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Lions Roar : November 2010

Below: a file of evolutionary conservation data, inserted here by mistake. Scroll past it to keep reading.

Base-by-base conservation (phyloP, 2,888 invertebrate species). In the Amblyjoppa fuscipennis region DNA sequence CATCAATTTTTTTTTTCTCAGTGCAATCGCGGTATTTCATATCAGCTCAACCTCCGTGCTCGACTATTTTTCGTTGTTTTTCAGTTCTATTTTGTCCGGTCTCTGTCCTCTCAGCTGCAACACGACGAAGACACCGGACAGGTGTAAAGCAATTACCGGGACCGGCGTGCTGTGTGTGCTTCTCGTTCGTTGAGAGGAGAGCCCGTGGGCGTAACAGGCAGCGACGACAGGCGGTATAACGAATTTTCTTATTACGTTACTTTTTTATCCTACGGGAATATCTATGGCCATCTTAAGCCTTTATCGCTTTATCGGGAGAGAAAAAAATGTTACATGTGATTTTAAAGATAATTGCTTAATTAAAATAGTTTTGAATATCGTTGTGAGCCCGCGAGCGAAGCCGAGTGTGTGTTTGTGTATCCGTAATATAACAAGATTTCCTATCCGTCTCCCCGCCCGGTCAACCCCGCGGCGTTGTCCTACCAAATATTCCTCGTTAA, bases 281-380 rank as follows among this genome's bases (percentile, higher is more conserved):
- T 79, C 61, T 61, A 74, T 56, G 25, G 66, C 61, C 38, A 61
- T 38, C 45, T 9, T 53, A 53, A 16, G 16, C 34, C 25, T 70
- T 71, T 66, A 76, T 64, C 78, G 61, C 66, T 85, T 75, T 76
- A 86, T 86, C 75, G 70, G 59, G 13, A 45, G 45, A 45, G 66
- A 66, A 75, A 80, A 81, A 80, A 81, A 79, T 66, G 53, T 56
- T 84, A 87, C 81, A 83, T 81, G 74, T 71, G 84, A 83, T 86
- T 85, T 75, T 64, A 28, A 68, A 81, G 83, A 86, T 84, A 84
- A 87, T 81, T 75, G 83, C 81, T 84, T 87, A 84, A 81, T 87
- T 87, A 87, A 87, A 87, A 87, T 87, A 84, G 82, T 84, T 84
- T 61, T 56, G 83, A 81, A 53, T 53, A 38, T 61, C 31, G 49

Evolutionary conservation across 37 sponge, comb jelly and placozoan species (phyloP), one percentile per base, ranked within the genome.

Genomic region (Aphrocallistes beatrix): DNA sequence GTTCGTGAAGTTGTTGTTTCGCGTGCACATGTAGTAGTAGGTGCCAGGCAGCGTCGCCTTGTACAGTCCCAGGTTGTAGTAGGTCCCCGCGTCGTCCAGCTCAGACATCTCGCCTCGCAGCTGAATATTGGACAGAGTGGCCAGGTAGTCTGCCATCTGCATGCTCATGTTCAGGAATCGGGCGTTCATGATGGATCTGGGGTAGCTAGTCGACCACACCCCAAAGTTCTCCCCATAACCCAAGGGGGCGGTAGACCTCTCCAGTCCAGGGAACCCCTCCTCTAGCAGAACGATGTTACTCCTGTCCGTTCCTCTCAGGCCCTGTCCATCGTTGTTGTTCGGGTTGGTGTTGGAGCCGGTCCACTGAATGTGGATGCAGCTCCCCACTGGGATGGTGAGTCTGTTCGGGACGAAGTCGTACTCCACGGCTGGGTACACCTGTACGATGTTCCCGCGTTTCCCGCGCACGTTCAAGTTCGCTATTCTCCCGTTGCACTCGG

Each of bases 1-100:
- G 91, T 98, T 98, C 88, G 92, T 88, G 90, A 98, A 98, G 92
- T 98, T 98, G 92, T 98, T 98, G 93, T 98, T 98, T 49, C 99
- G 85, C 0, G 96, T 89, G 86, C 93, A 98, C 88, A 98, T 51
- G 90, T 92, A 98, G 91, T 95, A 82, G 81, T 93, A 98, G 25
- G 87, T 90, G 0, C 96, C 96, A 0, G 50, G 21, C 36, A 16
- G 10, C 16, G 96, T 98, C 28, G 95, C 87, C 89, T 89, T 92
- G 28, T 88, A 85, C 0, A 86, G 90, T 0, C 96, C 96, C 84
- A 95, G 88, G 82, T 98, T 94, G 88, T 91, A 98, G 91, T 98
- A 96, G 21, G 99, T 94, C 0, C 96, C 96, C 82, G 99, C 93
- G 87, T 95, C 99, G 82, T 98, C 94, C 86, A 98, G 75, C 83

SHAMBHALA SUN NoveMBer 2010 26 the matter of his dog. He learned enough to guide others. In an interview he held out his hand and I met Hakuin, the great medieval koan master, embodied in a little room while outside it rained and rained and inside there was light, nothing but light. I never forgot that dawn. Sometimes his under- standing seemed deep and other times not so much, but his rule-bound meticu- lousness was fine for me, because I didn’t expect someone to understand my feel- ings or mirror me; I wanted to know what the tradition thought and how it could deepen me and those to come. In the Buddhist world the obligations of mentors and students are always under negotiation, and when I left for the Bay Area, turning down his offer to stay in Ha- waii and take over his temple, he took that as disloyalty, which I suppose it was. I hadn’t been aware that I had any strong reaction to my old mentor’s death, but the night after I heard the news I dreamed of my long-dead grandfather, another tall, difficult, intelligent man with great stories. I kept waking and falling back into the same dream. In the dream he drew for me some star maps for navigation. I noticed he drew the far northern stars, indicating in the dream that he was intending to sail into high, cold latitudes. When I was leav- ing I realized I could have taken him sail- ing, but I hadn’t thought to and wouldn’t be returning that way. We wouldn’t meet again and he would be alright. Many years ago, just before I began teaching, I dreamed that I was following Robert Aitken and Thich nhat Hanh up the steps to a big temple. They went in and I was a few steps behind. It wasn’t a matter of personal feeling—these weren’t teachers I would have imagined following, and they didn’t agree with each other ei- ther. I was just following them, entering the same great temple they entered. In the dream personal feelings and opinions didn’t matter, as they don’t matter in life. We have all followed the old masters up those steps, and it’s not the temple we expected. That’s the point of Zen—the day we have is the good day, that dog has buddhanature after all. ♦ Once Soen was giving sesshin in Ho- nolulu and gave a great yell. Aitken found himself joining in. Soen thought Aitken was on the verge of enlightenment and started yelling and whacking him with the Zen stick in an effort to push him over the edge. Aitken was yelling too. “But nothing happened” he said later, forlornly. “I don’t think those methods work.” Aitken ended up studying with Koun yamada, who had been Soen’s high school roommate. After the war yamada had tak- en the problem of suffering seriously; he trained very hard and became the poster child for massive enlightenment experi- ences. yamada had a literate, innovative, and practical mind. Some of his students found enlightenment quickly; others ya- mada would drag or inveigle into the koan curriculum, coaching them in the hope that they would find their feet by stumbling along. Aitken was his test case for that theory. When the time came, Bob wasn’t so sure he should teach. He muttered, “I just can’t do this, I can’t teach,” to Taizan Maezumi at the Zen center of los Angeles, and Mae- zumi invited him to stay for a while. It was Maezumi, he said, who really made him a teacher. Maezumi didn’t quite fit the idea of a Zen master either—“I could smell the sake on his breath,” Bob remembered, “but he was completely clear and he held my feet to the fire till I understood.” Bob never stopped wondering if he had indeed ever had an enlightenment experi- ence, and told me different versions at dif- ferent times. Sometimes he was quite sure he hadn’t. He was always feeling around for the meaning of events, and I found that to be one of his best features. He was not the shiny, self-assured, clear creature that Zen masters were advertised to be. He was timid and anxious, and put down other teachers, out of a kind of embar- rassed competitiveness. But he knew that he judged and assessed others because he judged and assessed himself, and when he was least certain he was most interesting and helpful to be around. In Zen there is a famous koan about whether a dog has buddhanature, and that was the koan he worked on for twenty years, trying to settle